Appeal from an order of the United States District Court for the Southern District of New York, Louis L. Stanton, Judge, conditionally granting petition for a writ of habeas corpus. Vacated and remanded.
Lumbard, Timbers, and Kearse, Circuit Judges.
Respondents Phillip Coombe, Superintendent of Eastern Correctional Facility, and Robert Abrams, Attorney General of the State of New York (collectively, the "State"), appeal from an order of the United States District Court for the Southern District of New York, Louis L. Stanton, Judge, granting the petition of Timothy Reddy for a writ of habeas corpus on the ground that the evidence of attempted robbery presented at his state-court trial for felony murder was insufficient to sustain his conviction. On appeal, the State contends that the evidence was sufficient to support Reddy's conviction. For the reasons below we agree, and we vacate the decision of the district court and remand for further proceedings.
Reddy and his codefendant Cheryl Christenson were tried together in New York State Supreme Court on charges of felony murder arising out of a homicide committed on April 4, 1978, in the course of conduct that the prosecution asserted was an attempted robbery. The State presented its case principally through testimony of law enforcement personnel, testimony of witnesses who had seen or talked with the defendants on April 4, and statements given by Reddy and Christenson to investigators. The jury was instructed not to consider any of either defendant's statements as evidence against the other. The defendants neither testified nor called any witnesses on their own behalf. The following description of the events comes largely from Reddy's statements in response to questioning by an assistant district attorney ("ADA") on April 5, 1978, the transcript of which was read to the jury.
On the afternoon of April 4, 1978, Reddy received a telephone call from Christenson, who asked him to meet her at a bar on Eighth Avenue between 48th and 49th Streets in Manhattan. When Reddy arrived at the bar, Christenson told him that she and Reddy "were going to go down to rip off this guy, John," a man Christenson had been dating. Reddy and Christenson then waited at the bar until a friend of Christenson's arrived, bringing Christenson a gun. In Reddy's words, "We were going to scare [John] with the gun because we figured he had about fifteen hundred dollars on him . . . . She was going to go in because she knows him. She was going to ask to let me use the bathroom then we were going to come out and scare him. Then tie him up, take the money." The ADA asked, "Weren't you afraid that [John] might call the police after the two of you ripped him off, since he would know her?" Reddy replied, "Of course." The ADA pressed, "And you still decided that's what you were going to do?" Reddy replied, "Yes, because we needed the money."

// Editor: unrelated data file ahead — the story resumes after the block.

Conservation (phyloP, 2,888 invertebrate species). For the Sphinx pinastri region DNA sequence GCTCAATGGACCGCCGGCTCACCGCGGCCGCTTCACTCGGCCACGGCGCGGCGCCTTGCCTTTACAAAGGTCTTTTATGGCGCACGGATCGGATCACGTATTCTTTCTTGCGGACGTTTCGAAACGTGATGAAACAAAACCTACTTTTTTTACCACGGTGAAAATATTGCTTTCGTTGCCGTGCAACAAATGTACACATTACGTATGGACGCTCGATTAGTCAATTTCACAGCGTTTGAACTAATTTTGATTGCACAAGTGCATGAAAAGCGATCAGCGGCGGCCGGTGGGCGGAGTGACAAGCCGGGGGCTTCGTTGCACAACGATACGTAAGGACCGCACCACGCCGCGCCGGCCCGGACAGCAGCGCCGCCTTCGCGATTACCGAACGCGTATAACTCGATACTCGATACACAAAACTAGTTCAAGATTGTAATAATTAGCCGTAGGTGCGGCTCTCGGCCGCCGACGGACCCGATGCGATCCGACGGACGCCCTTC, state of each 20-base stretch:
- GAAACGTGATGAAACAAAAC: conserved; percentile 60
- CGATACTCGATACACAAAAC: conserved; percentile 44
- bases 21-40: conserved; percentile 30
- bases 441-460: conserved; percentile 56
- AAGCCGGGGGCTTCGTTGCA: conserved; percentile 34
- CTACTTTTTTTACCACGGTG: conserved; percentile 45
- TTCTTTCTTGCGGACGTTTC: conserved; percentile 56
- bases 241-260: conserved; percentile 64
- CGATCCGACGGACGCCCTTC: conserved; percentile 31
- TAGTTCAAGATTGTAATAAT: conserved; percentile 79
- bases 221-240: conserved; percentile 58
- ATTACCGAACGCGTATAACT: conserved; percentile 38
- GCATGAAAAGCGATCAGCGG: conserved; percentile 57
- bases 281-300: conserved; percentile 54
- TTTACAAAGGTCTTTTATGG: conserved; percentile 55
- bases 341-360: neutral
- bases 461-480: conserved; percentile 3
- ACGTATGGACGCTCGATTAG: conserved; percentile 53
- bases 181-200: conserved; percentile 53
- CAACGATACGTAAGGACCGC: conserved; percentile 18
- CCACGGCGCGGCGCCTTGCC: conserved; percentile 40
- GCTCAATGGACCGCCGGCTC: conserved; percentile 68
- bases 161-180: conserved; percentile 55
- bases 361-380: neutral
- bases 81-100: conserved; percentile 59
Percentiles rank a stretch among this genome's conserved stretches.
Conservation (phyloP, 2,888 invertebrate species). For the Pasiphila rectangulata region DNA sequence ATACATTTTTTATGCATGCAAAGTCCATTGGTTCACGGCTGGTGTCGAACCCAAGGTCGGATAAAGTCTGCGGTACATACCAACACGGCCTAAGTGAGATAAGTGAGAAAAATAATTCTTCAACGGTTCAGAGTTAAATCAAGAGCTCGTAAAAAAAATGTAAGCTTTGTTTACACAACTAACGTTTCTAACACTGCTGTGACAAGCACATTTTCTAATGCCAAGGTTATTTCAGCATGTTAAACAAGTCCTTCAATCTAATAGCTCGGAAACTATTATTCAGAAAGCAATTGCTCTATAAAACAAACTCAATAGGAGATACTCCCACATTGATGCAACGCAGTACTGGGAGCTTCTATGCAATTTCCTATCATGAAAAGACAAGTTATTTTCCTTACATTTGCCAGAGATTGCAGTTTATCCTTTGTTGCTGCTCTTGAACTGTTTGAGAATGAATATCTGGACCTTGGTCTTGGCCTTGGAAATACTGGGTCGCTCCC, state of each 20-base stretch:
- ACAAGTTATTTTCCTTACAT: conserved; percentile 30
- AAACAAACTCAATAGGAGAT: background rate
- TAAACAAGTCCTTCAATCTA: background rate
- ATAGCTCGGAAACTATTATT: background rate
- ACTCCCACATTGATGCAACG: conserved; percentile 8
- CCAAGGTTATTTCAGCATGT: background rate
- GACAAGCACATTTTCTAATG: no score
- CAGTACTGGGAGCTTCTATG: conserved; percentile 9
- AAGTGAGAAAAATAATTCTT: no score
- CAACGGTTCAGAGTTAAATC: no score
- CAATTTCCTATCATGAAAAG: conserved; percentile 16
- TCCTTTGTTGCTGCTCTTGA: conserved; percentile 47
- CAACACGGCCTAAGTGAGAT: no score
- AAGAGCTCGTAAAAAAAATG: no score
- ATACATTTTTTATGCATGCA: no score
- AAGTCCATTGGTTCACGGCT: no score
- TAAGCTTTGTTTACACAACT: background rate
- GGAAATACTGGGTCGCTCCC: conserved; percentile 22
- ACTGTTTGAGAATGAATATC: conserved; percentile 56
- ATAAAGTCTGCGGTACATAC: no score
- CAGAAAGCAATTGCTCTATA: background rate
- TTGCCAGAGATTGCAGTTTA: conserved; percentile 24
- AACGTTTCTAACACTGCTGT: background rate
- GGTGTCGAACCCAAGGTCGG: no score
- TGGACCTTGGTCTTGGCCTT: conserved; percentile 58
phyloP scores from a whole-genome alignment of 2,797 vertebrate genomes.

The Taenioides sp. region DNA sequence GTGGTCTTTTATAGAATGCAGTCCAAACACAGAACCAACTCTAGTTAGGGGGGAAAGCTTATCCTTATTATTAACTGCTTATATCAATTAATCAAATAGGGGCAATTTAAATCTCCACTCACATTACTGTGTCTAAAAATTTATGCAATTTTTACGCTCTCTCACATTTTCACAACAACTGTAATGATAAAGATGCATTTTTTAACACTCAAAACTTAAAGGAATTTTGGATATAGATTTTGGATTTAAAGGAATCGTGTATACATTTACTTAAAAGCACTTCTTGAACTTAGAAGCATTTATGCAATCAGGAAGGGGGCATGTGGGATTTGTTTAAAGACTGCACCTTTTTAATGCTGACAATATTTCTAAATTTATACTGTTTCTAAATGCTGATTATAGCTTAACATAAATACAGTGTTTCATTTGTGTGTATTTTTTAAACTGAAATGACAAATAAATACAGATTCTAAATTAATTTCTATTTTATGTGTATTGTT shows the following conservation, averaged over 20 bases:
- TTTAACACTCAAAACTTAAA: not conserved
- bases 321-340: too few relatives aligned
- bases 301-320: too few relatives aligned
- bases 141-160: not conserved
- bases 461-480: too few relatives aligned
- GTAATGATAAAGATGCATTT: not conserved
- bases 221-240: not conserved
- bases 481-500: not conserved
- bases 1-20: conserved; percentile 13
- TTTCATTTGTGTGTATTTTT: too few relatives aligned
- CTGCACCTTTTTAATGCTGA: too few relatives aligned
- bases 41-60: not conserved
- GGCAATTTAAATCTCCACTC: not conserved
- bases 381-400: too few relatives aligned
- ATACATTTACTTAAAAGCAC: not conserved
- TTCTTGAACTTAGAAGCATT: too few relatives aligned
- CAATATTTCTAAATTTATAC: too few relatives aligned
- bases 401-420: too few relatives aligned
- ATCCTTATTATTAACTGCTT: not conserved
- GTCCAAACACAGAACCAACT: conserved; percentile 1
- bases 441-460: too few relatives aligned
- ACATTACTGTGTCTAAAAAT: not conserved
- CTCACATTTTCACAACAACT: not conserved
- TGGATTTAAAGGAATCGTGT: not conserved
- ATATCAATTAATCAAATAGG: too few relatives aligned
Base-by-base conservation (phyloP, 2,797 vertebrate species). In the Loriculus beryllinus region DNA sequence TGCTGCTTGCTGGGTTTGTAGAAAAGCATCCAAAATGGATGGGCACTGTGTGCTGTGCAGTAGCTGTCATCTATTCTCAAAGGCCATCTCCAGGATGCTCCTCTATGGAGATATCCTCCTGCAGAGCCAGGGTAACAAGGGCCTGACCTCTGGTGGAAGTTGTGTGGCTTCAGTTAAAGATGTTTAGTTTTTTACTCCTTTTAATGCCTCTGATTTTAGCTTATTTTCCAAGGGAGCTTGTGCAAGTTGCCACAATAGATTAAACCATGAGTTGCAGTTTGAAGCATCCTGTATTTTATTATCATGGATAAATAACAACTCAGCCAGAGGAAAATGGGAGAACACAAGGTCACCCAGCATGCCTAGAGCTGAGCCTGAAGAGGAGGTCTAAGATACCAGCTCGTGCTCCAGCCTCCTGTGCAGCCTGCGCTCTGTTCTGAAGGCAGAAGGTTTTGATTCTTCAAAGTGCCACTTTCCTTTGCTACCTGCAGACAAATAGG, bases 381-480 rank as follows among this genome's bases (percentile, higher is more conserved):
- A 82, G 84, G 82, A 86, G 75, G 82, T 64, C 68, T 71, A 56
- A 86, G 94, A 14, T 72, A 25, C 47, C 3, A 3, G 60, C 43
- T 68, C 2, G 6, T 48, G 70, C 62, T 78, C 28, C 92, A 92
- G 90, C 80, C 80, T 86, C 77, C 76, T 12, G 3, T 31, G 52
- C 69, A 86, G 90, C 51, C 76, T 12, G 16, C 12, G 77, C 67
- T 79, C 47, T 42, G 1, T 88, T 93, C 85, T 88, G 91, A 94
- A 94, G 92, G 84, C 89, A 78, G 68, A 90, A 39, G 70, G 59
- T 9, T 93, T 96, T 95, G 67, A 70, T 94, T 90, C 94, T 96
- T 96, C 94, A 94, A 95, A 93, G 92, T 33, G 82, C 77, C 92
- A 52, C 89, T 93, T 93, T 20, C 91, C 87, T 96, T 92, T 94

After Christenson received the gun, she and Reddy walked to 531 West 48th Street, where John lived on the top floor. Christenson pressed the downstairs buzzer, but there was no answer. The two walked to the top floor and knocked on John's door, but again there was no answer. They waited a short time, then started back downstairs.
On their way down, they saw a man whom Reddy did not know, later identified as Ivan Zapata Enau, coming out of a second-floor apartment. Christenson spoke briefly with Enau. Reddy was on the second floor with them, but not close enough to hear their conversation. Enau did not speak English, so Christenson began to use sign language. Without speaking to Reddy or giving him any kind of signal, Christenson left the building with Enau and the couple walked to the corner grocery store, with Reddy following a half-block behind. Reddy waited on the street while they were in the store, then followed them back to Enau's building. He waited on the stoop as the couple went upstairs to Enau's apartment, then followed, and waited outside Enau's door. Reddy thought Christenson "probably would have tried" to get Enau to pay her for sexual acts and "[p]robably" was going to rob Enau.
The ADA asked Reddy, "When you talked about ripping off John did you talk about if you couldn't find him maybe seeing there [sic] was another mark?" His response was, "No, we didn't talk about it. This other guy just came out of his apartment."
After Christenson had been in Enau's apartment for ten minutes or less, the door opened, and Reddy saw Enau trying to push Christenson out and close the door. Reddy pushed the door open, struck Enau, and wrestled him to the floor of the kitchen. Enau got up, went to the sink, and picked up a large knife. With knife in hand, Enau moved toward Christenson who was standing by the door holding the gun. Reddy threw his arms around Enau's neck and dragged him to the floor. As Enau was getting up, Christenson shot him in the face, killing him. Reddy hastily departed; Christenson followed.
Reddy was found guilty of felony murder, i.e., murder in the second degree by reason of causing, during an attempted robbery, the death of a person other than a participant in the attempted robbery. See N.Y. Penal Law § 125.25 (McKinney 1987). He was sentenced to an indeterminate prison term of 18 years to life.
On appeal to the Appellate Division, Reddy argued, inter alia, (1) that the evidence was insufficient to prove that he had formed the specific intent to rob Enau, and that the State thus had failed to establish the felony of attempted robbery, which underlay and was essential to Reddy's conviction of felony murder; (2) that his statement to the ADA should have been suppressed because it had been obtained pursuant to an illegal arrest; and (3) that statements made by Christenson should not have been admitted in a trial to which he was a party. His conviction was affirmed without opinion, People v. Reddy, ...